Instead of emoting about his ‘scaremongering’, ‘insulting the electorate’ etc. etc. (which he may have been doing, but which is quite irrelevant even if he was) the great and the good might better engage with the underlying point he is making. That would include a demand that he set out in black and white figures exactly what he believes the extra cost of a ‘No’ vote will be for December’s Budget, in terms of captial expenditure cuts, new taxes, resiling from Croke Park to decrease public service costs, how many schools and hospital beds will be closed and what cuts he envisages will be required in basic social welfare rates.

  2. # Comment by EddieL May 2nd, 2012 11:05

    Obviously treaties these days are not worth the papaer they are written on. It surprises me that anyone reads them. So thanks anyway for telling us what has already been catered for.
    From what I hear in the debate so far absolutely no one is interested in what is in the treaties (probably because they are meaningless). The debate seems to be about how much more debt we can accumulate and who will be delighted to lend when all our national assets are already earmarked.
    To me the only sensible debate that is going on at the moment is how much the government is going to antgonise people more by preventing them from enjoying a smoke unless they go out to sea preferably as far as Canada or Australia.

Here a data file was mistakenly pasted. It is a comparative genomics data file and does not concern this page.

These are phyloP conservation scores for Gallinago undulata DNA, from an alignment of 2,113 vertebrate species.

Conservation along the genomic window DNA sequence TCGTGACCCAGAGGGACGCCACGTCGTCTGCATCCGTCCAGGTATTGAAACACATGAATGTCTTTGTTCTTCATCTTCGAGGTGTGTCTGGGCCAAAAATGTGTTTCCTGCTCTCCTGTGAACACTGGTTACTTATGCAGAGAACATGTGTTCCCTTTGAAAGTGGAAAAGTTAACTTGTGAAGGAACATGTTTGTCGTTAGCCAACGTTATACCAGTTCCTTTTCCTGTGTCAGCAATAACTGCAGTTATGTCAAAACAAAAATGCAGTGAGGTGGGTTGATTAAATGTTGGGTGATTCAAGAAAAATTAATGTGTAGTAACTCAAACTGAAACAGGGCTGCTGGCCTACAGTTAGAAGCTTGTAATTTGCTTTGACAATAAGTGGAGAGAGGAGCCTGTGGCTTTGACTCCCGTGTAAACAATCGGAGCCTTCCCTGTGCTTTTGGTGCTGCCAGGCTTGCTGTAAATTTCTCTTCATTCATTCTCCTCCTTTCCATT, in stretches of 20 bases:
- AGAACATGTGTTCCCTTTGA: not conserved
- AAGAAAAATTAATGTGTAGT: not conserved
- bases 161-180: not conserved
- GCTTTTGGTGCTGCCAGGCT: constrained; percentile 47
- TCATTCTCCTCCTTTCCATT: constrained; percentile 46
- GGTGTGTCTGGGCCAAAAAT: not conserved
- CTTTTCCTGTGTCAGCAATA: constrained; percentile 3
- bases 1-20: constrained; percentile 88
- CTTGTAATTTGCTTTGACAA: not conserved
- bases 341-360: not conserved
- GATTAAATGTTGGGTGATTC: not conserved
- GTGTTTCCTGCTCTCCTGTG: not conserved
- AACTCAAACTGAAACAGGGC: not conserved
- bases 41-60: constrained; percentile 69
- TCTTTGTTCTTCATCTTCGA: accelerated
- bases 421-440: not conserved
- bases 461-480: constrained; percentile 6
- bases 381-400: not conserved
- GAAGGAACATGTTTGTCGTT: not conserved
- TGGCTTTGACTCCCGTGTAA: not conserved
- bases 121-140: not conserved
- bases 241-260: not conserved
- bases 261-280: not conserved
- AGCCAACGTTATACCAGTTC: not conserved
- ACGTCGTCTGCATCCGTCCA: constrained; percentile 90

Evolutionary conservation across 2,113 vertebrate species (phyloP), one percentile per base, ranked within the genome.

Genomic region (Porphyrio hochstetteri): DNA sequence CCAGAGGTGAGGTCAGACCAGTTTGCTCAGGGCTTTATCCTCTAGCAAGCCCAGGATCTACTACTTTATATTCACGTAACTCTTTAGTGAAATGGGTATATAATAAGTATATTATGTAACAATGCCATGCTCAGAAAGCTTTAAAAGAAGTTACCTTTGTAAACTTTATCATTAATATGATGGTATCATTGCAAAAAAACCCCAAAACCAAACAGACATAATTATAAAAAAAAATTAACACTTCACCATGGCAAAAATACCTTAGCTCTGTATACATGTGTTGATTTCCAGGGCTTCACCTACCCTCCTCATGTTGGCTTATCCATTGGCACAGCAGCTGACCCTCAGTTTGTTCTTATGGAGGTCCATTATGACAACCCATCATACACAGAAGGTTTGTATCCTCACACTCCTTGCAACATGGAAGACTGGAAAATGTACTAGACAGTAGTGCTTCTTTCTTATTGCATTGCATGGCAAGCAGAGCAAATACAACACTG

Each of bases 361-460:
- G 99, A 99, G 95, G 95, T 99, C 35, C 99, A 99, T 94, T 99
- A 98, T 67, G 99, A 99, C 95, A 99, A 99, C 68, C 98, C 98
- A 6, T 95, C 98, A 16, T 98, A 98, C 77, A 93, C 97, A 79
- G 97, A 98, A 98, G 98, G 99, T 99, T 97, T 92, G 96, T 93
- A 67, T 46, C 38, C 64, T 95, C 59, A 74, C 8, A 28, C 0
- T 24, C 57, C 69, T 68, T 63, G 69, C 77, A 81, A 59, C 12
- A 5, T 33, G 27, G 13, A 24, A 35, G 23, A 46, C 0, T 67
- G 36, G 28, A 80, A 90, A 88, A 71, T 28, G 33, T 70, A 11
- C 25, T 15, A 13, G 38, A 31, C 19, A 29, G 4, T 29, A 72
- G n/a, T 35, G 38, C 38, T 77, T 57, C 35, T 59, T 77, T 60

3. # Comment by Denis Cooper May 2nd, 2012 20:05

    Firstly, all the EU governments have already been guilty of massive breaches of the Lisbon Treaty, as Christine Lagarde openly admitted in December 2010:

    “We violated all the rules because we wanted to close ranks and really rescue the euro zone.”

    “The Greek and Irish rescues – €110 billion and €67.5 billion, respectively – and the creation of the bailout fund were, Ms. Lagarde said, “major transgressions” of the Lisbon Treaty that is the European Union’s governing document. “The Treaty of Lisbon,” she says, “was very straightforward. No bailing out.”"

    Secondly, an agreement that the eurozone countries will normally adopt a common position for discussions within the IMF can’t prevent Ireland or any other eurozone country applying for IMF assistance in its own right, in fact it would have to do so as the eurozone states are individually IMF member states but the eurozone is not an IMF member state.